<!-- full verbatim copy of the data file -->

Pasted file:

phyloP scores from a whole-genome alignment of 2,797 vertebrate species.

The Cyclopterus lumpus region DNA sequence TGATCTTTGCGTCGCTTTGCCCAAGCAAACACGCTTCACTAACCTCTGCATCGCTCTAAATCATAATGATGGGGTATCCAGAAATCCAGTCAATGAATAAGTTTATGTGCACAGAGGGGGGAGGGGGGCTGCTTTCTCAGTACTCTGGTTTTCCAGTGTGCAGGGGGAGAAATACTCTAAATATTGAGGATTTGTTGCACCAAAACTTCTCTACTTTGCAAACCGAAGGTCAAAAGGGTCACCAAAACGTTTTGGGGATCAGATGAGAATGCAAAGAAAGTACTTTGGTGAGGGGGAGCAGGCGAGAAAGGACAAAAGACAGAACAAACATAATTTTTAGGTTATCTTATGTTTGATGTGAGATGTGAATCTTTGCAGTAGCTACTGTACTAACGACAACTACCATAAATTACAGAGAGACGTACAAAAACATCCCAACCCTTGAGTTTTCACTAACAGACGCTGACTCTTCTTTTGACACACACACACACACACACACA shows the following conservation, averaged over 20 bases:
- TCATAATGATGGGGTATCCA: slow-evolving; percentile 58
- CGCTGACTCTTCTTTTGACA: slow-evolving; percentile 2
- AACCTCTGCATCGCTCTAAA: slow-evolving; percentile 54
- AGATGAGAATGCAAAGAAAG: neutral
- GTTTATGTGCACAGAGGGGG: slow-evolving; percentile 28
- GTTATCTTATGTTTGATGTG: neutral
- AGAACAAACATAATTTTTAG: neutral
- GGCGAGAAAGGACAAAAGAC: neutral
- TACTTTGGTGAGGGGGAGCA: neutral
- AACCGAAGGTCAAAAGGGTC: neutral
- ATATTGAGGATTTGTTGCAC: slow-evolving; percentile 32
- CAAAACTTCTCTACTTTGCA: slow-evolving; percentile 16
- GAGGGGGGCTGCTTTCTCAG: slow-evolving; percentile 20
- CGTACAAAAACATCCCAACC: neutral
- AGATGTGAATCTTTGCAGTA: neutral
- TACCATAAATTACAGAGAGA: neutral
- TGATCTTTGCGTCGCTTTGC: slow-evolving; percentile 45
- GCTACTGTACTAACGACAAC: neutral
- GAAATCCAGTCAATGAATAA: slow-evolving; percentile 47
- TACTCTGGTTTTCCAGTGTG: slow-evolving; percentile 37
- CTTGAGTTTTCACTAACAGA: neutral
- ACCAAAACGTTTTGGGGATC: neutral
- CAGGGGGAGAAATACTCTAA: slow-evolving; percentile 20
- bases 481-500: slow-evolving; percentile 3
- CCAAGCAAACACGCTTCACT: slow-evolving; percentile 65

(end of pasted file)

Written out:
phyloP scores from a whole-genome alignment of 2,797 vertebrate species.

The Cyclopterus lumpus region DNA sequence TGATCTTTGCGTCGCTTTGCCCAAGCAAACACGCTTCACTAACCTCTGCATCGCTCTAAATCATAATGATGGGGTATCCAGAAATCCAGTCAATGAATAAGTTTATGTGCACAGAGGGGGGAGGGGGGCTGCTTTCTCAGTACTCTGGTTTTCCAGTGTGCAGGGGGAGAAATACTCTAAATATTGAGGATTTGTTGCACCAAAACTTCTCTACTTTGCAAACCGAAGGTCAAAAGGGTCACCAAAACGTTTTGGGGATCAGATGAGAATGCAAAGAAAGTACTTTGGTGAGGGGGAGCAGGCGAGAAAGGACAAAAGACAGAACAAACATAATTTTTAGGTTATCTTATGTTTGATGTGAGATGTGAATCTTTGCAGTAGCTACTGTACTAACGACAACTACCATAAATTACAGAGAGACGTACAAAAACATCCCAACCCTTGAGTTTTCACTAACAGACGCTGACTCTTCTTTTGACACACACACACACACACACACA shows the following conservation, averaged over 20 bases:
- TCATAATGATGGGGTATCCA: slow-evolving; percentile 58
- CGCTGACTCTTCTTTTGACA: slow-evolving; percentile 2
- AACCTCTGCATCGCTCTAAA: slow-evolving; percentile 54
- AGATGAGAATGCAAAGAAAG: neutral
- GTTTATGTGCACAGAGGGGG: slow-evolving; percentile 28
- GTTATCTTATGTTTGATGTG: neutral
- AGAACAAACATAATTTTTAG: neutral
- GGCGAGAAAGGACAAAAGAC: neutral
- TACTTTGGTGAGGGGGAGCA: neutral
- AACCGAAGGTCAAAAGGGTC: neutral
- ATATTGAGGATTTGTTGCAC: slow-evolving; percentile 32
- CAAAACTTCTCTACTTTGCA: slow-evolving; percentile 16
- GAGGGGGGCTGCTTTCTCAG: slow-evolving; percentile 20
- CGTACAAAAACATCCCAACC: neutral
- AGATGTGAATCTTTGCAGTA: neutral
- TACCATAAATTACAGAGAGA: neutral
- TGATCTTTGCGTCGCTTTGC: slow-evolving; percentile 45
- GCTACTGTACTAACGACAAC: neutral
- GAAATCCAGTCAATGAATAA: slow-evolving; percentile 47
- TACTCTGGTTTTCCAGTGTG: slow-evolving; percentile 37
- CTTGAGTTTTCACTAACAGA: neutral
- ACCAAAACGTTTTGGGGATC: neutral
- CAGGGGGAGAAATACTCTAA: slow-evolving; percentile 20
- bases 481-500: slow-evolving; percentile 3
- CCAAGCAAACACGCTTCACT: slow-evolving; percentile 65